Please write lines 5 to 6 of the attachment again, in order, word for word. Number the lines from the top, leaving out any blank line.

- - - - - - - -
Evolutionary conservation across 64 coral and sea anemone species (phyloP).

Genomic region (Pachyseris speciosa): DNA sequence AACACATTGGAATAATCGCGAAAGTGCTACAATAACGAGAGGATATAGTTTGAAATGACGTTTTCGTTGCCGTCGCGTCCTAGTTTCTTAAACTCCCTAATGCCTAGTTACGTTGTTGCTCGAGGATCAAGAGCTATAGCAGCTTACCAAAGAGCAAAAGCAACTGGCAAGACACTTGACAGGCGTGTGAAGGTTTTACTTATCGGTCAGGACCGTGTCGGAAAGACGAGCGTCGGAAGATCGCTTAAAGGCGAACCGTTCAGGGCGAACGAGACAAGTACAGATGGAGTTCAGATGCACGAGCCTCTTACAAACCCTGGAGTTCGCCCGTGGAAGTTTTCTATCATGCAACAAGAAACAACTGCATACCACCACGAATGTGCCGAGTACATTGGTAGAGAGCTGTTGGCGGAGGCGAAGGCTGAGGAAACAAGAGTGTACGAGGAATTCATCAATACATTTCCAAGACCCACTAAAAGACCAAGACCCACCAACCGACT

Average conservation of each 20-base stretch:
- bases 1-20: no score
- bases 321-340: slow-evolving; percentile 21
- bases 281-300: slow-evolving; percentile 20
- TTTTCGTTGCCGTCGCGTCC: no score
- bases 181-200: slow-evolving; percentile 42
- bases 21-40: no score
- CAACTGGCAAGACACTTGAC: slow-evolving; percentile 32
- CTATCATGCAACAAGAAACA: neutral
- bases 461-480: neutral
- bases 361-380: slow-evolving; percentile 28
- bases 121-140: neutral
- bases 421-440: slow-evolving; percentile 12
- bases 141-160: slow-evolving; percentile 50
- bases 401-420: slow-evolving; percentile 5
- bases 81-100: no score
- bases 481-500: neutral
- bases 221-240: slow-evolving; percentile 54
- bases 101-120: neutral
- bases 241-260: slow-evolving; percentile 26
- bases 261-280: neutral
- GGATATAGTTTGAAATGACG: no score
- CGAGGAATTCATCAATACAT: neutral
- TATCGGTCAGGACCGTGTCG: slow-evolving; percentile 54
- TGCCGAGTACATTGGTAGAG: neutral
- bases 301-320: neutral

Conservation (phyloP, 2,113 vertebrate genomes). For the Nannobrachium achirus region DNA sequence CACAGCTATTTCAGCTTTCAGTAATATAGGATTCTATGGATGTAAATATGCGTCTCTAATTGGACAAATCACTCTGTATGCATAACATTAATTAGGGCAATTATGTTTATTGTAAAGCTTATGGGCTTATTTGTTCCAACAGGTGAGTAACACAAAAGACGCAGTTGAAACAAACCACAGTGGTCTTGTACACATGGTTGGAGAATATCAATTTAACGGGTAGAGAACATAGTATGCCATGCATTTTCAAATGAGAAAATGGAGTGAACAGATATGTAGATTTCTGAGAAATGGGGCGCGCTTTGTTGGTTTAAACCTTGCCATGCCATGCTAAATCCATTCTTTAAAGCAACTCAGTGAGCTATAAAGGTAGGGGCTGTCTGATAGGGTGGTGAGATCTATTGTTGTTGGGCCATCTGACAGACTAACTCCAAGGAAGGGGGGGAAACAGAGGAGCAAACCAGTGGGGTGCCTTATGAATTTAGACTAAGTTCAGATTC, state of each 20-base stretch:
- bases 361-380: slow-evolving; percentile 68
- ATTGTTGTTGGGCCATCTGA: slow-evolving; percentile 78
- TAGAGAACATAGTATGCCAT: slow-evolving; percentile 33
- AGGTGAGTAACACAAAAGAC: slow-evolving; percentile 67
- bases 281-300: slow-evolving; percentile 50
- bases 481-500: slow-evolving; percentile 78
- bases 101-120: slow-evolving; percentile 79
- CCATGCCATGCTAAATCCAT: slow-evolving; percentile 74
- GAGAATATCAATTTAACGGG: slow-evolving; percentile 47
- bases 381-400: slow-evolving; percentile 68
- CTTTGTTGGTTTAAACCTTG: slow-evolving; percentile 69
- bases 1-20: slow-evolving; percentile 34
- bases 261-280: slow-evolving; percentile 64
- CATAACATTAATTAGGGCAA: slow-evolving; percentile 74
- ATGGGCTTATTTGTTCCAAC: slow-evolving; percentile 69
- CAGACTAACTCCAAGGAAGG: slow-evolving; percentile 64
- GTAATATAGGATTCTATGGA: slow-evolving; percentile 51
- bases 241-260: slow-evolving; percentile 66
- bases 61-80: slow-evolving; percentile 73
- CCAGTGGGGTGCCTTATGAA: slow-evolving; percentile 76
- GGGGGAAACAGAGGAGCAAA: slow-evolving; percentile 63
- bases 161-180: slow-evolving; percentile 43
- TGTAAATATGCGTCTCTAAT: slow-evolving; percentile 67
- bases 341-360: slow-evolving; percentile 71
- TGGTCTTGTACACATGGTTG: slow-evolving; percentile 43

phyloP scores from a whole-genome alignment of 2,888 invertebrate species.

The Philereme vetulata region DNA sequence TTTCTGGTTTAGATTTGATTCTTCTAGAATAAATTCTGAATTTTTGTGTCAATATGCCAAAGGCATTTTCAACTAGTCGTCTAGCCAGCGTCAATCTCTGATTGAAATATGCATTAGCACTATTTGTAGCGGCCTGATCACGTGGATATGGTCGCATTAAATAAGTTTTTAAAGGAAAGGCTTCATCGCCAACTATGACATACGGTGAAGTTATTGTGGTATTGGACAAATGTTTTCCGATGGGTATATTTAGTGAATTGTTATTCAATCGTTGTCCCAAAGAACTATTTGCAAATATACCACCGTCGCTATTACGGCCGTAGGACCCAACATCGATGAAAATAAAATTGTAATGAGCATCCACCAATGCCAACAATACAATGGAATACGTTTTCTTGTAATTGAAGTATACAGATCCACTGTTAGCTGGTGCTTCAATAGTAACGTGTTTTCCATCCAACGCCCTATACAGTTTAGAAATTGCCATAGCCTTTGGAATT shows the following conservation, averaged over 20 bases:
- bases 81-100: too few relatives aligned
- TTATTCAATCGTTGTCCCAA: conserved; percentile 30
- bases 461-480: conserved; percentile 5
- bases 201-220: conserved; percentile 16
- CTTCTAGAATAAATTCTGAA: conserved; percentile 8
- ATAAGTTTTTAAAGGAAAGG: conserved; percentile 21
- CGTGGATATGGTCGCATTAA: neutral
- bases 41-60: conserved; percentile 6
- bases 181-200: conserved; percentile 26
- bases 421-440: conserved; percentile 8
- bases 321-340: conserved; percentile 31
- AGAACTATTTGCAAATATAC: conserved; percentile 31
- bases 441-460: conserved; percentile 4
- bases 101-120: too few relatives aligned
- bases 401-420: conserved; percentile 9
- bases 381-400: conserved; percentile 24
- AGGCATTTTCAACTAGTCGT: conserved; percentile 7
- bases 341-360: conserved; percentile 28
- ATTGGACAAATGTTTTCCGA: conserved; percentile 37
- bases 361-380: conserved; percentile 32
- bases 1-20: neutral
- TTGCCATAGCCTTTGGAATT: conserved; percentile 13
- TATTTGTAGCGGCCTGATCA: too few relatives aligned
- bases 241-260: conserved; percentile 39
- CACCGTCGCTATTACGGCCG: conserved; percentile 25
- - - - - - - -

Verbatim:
- bases 321-340: slow-evolving; percentile 21
- bases 281-300: slow-evolving; percentile 20